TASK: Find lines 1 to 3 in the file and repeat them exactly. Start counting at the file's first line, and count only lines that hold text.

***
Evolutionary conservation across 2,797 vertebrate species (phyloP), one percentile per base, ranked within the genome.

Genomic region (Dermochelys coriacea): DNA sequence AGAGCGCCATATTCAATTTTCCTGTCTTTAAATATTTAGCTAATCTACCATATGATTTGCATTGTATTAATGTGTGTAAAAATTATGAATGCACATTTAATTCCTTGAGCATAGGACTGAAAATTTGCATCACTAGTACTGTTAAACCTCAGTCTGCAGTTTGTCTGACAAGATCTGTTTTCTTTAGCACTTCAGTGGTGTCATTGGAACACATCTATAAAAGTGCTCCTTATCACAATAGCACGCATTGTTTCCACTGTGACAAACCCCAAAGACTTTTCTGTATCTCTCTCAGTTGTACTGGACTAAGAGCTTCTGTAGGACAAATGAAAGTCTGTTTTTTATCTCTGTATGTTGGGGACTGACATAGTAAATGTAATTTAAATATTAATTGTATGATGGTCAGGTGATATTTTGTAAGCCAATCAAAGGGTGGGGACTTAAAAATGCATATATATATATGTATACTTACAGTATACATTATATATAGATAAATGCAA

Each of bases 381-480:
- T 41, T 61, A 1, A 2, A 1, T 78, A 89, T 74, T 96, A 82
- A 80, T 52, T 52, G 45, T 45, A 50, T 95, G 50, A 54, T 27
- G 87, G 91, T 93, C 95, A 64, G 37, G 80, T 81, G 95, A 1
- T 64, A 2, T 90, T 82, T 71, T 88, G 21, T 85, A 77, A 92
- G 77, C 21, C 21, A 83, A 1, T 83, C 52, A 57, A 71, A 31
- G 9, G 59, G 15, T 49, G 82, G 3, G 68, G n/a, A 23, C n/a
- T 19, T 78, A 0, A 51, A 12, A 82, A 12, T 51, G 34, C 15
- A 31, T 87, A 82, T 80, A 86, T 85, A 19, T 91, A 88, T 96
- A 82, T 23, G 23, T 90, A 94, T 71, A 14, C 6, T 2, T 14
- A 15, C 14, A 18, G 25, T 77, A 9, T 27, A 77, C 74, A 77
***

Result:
Evolutionary conservation across 2,797 vertebrate species (phyloP), one percentile per base, ranked within the genome.

Genomic region (Dermochelys coriacea): DNA sequence AGAGCGCCATATTCAATTTTCCTGTCTTTAAATATTTAGCTAATCTACCATATGATTTGCATTGTATTAATGTGTGTAAAAATTATGAATGCACATTTAATTCCTTGAGCATAGGACTGAAAATTTGCATCACTAGTACTGTTAAACCTCAGTCTGCAGTTTGTCTGACAAGATCTGTTTTCTTTAGCACTTCAGTGGTGTCATTGGAACACATCTATAAAAGTGCTCCTTATCACAATAGCACGCATTGTTTCCACTGTGACAAACCCCAAAGACTTTTCTGTATCTCTCTCAGTTGTACTGGACTAAGAGCTTCTGTAGGACAAATGAAAGTCTGTTTTTTATCTCTGTATGTTGGGGACTGACATAGTAAATGTAATTTAAATATTAATTGTATGATGGTCAGGTGATATTTTGTAAGCCAATCAAAGGGTGGGGACTTAAAAATGCATATATATATATGTATACTTACAGTATACATTATATATAGATAAATGCAA

Each of bases 381-480: